#### An Encoding for Order-Preserving Matching

##### Travis Gagie, Giovanni Manzini, Rossano Venturini

Encoding data structures store enough information to answer the queries they are meant to support but not enough to recover their underlying datasets. In this paper we give the first encoding data structure for the challenging problem of order-preserving pattern matching. This problem was introduced only a few years ago but has already attracted significant attention because of its applications in data analysis. Two strings are said to be an order-preserving match if the {\em relative order} of their characters is the same: e.g., $4, 1, 3, 2$ and $10, 3, 7, 5$ are an order-preserving match. We show how, given a string $S [1..n]$ over an arbitrary alphabet and a constant $c \geq 1$, we can build an $O (n \log \log n)$-bit encoding such that later, given a pattern $P [1..m]$ with $m \leq \lg^c n$, we can return the number of order-preserving occurrences of $P$ in $S$ in $O (m)$ time. Within the same time bound we can also return the starting position of some order-preserving match for $P$ in $S$ (if such a match exists). We prove that our space bound is within a constant factor of optimal; our query time is optimal if $\log \sigma = \Omega(\log n)$. Our space bound contrasts with the $\Omega (n \log n)$ bits needed in the worst case to store $S$ itself, an index for order-preserving pattern matching with no restrictions on the pattern length, or an index for standard pattern matching even with restrictions on the pattern length. Moreover, we can build our encoding knowing only how each character compares to $O (\lg^c n)$ neighbouring characters.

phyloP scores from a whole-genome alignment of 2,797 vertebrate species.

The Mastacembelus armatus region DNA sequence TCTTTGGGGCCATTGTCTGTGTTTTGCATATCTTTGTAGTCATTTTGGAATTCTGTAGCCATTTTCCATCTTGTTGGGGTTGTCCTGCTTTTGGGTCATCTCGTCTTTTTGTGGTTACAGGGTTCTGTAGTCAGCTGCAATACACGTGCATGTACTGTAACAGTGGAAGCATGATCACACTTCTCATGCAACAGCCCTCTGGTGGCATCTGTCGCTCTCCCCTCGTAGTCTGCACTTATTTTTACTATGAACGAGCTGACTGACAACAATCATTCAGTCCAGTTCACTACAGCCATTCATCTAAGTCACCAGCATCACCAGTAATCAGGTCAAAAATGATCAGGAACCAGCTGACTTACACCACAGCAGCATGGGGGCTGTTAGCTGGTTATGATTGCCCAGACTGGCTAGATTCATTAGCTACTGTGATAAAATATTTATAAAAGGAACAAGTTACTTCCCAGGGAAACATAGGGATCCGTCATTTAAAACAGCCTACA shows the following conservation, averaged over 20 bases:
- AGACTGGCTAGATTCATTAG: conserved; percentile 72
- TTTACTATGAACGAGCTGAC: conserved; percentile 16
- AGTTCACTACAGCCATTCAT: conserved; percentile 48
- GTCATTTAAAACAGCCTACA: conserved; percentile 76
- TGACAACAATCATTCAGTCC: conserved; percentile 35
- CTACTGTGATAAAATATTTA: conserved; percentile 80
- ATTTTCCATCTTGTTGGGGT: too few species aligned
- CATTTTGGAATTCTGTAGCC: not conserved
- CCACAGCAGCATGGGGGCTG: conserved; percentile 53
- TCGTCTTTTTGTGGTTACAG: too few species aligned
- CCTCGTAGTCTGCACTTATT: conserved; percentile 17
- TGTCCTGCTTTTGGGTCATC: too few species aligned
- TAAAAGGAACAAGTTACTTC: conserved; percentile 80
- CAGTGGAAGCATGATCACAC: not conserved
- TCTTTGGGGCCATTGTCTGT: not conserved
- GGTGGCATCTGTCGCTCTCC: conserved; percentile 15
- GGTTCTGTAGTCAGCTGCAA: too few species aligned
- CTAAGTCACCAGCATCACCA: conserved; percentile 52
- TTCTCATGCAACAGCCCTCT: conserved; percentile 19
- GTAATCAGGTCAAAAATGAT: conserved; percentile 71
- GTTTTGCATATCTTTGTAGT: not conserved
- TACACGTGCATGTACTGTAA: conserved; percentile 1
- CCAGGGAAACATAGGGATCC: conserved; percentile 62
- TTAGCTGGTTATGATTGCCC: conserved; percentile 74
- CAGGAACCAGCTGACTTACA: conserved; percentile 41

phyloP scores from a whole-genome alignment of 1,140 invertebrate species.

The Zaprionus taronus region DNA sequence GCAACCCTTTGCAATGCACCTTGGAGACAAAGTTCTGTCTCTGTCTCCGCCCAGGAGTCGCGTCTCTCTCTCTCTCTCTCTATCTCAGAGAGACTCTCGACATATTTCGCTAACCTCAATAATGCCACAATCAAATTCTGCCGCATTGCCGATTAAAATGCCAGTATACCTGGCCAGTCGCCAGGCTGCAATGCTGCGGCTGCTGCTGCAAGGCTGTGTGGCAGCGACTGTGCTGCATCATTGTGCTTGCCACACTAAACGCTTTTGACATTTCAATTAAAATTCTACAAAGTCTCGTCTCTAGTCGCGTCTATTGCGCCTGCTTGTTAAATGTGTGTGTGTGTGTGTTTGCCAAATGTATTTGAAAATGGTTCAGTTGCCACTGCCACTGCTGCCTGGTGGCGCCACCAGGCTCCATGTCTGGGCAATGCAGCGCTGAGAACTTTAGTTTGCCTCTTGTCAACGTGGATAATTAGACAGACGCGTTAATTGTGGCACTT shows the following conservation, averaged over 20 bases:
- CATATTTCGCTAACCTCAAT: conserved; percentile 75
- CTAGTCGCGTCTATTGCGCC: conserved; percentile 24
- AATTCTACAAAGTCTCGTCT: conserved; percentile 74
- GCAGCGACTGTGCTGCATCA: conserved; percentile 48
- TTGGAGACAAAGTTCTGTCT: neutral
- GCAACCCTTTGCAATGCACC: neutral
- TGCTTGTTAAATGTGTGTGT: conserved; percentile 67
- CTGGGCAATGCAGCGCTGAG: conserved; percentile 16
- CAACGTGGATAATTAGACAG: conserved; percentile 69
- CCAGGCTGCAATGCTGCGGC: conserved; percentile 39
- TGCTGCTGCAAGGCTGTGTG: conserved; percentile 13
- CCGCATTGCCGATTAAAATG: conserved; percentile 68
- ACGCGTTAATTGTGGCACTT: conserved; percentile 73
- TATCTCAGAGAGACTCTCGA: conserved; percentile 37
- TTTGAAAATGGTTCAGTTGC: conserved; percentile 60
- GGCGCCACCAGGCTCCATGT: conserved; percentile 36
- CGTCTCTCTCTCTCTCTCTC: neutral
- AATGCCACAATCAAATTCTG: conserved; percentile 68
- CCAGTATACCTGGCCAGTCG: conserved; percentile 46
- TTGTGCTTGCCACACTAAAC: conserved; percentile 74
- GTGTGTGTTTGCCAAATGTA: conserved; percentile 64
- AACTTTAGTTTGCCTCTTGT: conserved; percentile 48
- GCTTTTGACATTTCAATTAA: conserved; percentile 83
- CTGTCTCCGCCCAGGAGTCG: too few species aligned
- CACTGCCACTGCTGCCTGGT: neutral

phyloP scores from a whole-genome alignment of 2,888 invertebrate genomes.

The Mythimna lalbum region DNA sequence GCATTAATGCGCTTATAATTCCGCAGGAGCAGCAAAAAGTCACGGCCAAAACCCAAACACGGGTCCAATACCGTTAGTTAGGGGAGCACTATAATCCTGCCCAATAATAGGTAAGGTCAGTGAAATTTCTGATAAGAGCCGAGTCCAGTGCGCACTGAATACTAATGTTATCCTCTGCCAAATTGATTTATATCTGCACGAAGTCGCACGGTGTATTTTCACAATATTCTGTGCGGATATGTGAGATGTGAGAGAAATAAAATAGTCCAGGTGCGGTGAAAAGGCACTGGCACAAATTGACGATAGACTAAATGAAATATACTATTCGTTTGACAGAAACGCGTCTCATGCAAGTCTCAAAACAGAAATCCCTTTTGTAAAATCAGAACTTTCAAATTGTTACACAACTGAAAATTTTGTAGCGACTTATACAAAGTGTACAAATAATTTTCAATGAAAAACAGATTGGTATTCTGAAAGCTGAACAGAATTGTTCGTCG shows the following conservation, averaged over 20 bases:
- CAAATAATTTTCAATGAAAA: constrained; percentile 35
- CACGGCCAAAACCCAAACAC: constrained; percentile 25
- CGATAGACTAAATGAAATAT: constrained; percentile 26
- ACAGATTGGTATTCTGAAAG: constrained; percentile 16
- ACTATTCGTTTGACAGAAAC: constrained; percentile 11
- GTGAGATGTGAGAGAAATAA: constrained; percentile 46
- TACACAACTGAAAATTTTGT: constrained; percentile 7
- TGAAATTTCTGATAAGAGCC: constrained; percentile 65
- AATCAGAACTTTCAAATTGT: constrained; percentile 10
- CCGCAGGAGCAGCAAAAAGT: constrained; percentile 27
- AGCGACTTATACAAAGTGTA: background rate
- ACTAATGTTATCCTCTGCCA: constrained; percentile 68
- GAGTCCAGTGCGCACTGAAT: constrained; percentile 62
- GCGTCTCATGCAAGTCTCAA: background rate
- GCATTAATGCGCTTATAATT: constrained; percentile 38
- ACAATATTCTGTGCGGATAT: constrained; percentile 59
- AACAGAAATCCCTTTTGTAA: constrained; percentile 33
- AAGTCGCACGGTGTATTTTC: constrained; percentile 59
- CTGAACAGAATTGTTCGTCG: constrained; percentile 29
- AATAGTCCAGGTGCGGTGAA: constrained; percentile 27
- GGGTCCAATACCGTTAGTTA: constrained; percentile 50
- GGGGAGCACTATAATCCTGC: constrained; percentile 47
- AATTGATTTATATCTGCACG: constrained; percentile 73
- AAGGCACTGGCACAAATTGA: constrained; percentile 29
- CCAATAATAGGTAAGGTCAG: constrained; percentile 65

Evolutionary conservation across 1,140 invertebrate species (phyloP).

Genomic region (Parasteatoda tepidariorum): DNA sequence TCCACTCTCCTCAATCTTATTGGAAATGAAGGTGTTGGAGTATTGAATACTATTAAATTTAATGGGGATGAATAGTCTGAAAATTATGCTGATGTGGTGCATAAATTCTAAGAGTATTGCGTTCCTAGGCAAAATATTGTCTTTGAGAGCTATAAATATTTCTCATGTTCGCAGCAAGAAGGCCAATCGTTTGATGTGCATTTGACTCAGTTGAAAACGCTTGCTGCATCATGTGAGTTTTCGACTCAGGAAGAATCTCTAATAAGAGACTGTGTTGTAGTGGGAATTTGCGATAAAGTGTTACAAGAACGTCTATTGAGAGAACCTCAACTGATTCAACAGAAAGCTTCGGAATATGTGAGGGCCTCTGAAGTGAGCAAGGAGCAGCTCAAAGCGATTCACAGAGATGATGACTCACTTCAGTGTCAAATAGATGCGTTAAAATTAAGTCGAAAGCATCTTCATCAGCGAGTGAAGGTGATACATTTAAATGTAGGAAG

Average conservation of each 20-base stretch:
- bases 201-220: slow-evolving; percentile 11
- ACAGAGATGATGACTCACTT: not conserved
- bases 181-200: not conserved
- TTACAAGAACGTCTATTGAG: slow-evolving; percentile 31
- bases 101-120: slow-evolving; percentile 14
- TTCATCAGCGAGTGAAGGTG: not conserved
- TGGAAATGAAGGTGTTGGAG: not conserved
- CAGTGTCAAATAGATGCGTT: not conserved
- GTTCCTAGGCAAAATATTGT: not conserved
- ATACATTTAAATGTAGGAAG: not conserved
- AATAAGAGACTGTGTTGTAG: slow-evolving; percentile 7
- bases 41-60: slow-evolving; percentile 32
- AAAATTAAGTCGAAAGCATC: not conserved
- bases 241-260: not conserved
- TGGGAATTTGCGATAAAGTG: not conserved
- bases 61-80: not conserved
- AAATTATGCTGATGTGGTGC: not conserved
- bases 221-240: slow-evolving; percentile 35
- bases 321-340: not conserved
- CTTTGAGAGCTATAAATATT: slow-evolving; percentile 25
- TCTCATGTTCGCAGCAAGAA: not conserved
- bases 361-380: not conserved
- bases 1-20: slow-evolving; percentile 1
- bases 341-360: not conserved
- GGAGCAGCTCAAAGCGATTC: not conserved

arrow_drop_up